8

I am a beginner in LaTeX and I want know if there is a way to have 2 images of different types in LaTeX:

\documentclass[a4paper,openright,12pt]{report}
\usepackage[spanish]{babel} % espanol
\usepackage[latin1]{inputenc} % acentos sin codigo
\usepackage{graphicx} % gráficos
\usepackage{subfigure} % subgráficos

\begin{document}

\begin{figure}[H]
\centering
 \includegraphics[scale=1.8]{figura/pantalla1.eps}
    \caption{IIIIIIIIIIIIIIIIIII. }
\label{fig:interfas}
\end{figure} 

\begin{figure}[H]
\centering
 \includegraphics[scale=1.8]{figura/pantalla1.pdf}   %error also if .png error 
    \caption{IIIIIIIIIIIIIIIIII. }
\label{fig:interfas2}
\end{figure} 

\end{document}

I have in all my documents .eps, and all looks excellent but I need to put 2 images in .pdf or .png, and if I convert it 2 images and .eps looks so bad because they are screen shot of cell.

7

The image types you can include depend on whether you use latex or pslatex, and if you use latex they depend on the dvi driver (usually dvips) that you use. So it is better to omit the extension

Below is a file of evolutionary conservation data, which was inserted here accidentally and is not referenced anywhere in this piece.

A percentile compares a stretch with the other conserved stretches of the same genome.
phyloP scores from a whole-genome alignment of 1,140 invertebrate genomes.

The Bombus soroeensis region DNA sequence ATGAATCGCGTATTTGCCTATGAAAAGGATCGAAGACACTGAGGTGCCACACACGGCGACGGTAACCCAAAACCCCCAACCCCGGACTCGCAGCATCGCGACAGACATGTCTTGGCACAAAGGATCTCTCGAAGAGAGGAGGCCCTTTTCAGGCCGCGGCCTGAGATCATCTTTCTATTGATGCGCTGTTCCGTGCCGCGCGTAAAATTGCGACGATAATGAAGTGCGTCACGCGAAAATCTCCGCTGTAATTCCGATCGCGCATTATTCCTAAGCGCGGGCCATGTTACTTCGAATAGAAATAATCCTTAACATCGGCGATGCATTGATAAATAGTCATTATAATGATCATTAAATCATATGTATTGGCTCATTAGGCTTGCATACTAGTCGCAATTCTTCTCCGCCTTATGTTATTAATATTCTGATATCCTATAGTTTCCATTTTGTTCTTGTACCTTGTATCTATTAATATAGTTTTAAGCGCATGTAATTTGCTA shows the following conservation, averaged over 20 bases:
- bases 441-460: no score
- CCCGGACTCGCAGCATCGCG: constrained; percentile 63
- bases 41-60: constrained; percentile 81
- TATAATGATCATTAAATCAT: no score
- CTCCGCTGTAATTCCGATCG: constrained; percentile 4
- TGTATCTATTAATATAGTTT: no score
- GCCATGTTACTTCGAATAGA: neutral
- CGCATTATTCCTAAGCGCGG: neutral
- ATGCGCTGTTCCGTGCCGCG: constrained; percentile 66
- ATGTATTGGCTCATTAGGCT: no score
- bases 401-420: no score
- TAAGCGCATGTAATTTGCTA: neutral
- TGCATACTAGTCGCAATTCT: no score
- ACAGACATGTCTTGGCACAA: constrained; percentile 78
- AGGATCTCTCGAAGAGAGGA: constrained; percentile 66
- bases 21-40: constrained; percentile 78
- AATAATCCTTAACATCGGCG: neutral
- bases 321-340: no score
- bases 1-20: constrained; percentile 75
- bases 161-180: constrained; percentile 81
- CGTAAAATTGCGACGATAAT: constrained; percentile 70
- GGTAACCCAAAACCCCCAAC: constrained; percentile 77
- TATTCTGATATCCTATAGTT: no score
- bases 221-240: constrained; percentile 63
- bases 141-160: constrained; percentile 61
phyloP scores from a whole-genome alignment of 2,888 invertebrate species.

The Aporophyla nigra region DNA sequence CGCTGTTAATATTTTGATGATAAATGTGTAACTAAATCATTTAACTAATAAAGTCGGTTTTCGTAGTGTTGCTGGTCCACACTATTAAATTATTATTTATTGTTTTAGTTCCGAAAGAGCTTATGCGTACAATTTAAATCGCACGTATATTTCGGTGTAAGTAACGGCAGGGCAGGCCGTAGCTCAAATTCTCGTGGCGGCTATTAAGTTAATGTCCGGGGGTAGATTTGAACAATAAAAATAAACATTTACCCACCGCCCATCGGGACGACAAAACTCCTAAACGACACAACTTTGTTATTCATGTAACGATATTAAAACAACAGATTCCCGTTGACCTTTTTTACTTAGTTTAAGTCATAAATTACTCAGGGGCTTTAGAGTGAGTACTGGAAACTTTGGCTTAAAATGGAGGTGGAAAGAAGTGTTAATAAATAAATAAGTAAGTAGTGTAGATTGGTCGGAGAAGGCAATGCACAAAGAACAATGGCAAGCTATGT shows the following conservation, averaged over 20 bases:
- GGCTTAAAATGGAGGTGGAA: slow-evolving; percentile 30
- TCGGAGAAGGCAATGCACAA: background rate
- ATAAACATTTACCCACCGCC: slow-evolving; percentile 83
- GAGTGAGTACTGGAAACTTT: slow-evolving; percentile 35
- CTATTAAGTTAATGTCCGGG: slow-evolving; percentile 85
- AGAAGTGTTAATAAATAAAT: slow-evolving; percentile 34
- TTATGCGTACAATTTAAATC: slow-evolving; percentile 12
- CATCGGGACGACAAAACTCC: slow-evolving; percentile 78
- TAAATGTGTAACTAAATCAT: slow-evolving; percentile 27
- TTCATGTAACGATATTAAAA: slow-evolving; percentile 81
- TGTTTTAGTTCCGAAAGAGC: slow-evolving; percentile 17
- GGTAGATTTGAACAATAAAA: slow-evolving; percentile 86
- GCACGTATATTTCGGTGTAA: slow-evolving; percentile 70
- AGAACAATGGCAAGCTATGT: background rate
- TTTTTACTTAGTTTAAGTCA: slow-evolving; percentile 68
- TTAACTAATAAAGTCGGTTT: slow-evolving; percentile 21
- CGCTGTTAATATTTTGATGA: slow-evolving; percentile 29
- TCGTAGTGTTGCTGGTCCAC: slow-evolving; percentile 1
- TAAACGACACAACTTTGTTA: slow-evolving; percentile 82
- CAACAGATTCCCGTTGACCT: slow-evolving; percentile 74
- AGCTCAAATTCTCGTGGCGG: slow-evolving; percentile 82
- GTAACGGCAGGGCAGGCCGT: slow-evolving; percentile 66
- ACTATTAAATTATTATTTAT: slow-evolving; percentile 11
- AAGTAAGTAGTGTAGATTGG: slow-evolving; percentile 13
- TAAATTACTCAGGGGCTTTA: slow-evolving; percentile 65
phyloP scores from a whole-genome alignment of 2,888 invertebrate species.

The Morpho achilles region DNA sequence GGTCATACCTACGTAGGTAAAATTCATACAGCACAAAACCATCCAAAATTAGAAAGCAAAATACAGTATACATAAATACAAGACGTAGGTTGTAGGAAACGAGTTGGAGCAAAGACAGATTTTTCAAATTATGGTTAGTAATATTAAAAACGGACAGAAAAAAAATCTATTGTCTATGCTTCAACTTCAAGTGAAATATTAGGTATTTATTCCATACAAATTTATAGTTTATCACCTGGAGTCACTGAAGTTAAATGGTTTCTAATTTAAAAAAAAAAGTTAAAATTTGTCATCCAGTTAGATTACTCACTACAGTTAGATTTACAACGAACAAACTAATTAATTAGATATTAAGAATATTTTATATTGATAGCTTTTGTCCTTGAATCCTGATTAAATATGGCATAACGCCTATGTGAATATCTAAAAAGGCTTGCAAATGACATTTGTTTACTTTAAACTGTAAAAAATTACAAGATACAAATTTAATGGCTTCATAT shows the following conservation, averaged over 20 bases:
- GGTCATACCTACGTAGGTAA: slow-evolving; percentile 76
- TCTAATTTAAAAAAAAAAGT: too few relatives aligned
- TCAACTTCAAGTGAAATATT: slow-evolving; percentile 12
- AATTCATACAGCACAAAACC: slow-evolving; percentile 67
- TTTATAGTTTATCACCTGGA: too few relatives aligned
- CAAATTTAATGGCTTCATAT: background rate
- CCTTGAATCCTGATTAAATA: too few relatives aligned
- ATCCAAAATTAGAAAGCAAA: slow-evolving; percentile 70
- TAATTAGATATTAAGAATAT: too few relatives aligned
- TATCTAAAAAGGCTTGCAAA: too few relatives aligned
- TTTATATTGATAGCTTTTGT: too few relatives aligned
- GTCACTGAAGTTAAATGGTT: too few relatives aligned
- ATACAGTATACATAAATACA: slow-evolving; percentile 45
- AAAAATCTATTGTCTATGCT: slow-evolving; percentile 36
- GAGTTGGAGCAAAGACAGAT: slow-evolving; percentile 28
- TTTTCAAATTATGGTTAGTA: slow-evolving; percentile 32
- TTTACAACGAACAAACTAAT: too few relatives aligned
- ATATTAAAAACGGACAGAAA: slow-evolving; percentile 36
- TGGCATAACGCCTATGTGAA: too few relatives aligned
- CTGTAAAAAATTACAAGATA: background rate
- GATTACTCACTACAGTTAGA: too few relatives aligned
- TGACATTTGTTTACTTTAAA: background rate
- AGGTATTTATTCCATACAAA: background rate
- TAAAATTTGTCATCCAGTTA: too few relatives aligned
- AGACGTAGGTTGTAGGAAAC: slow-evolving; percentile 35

\includegraphics[scale=1.8]{figura/pantalla1}

Rather than

\includegraphics[scale=1.8]{figura/pantalla1.eps}

then if you use pdflatex it will find a pdf (or png) version and if you use latex it will find a eps (or png).

Of course for bitmaps it may be best if possible to generate them at the correct size rather than scale them on inclusion as they do not necessarily scale so well.

Do not use [H] on figures unless you are absolutely sure you want that, and if you are sure you want that, try to persuade yourself otherwise:-)

2

As Werner stated, you could use the on-the-fly method for eps to pdf conversion... As an alternative convert the .pdf file to .eps and then use the usual latex command. Regarding the .png file: converting it to .eps or .pdf will almost always look awkward... pdflatex can include .png and .jpg files!

By the way: Screen shots look nicer when the document is printed, on-screen document scale badly however.

  • Interesting, I would have said that deficiencies in bitmaps are much more apparent when the document is printed, you generally need quite high dpi (>300) to make a passable printed result. – ach Jun 21 '13 at 7:39
  • @ach: Perhaps my statement on quality of printed screen shots was too positive. I helped a former colleague writing a book in LaTeX years ago. That book was published actually and contained about 10 screen shots which looked quite nice in the final hardcopy output. – user31729 Jun 21 '13 at 10:57

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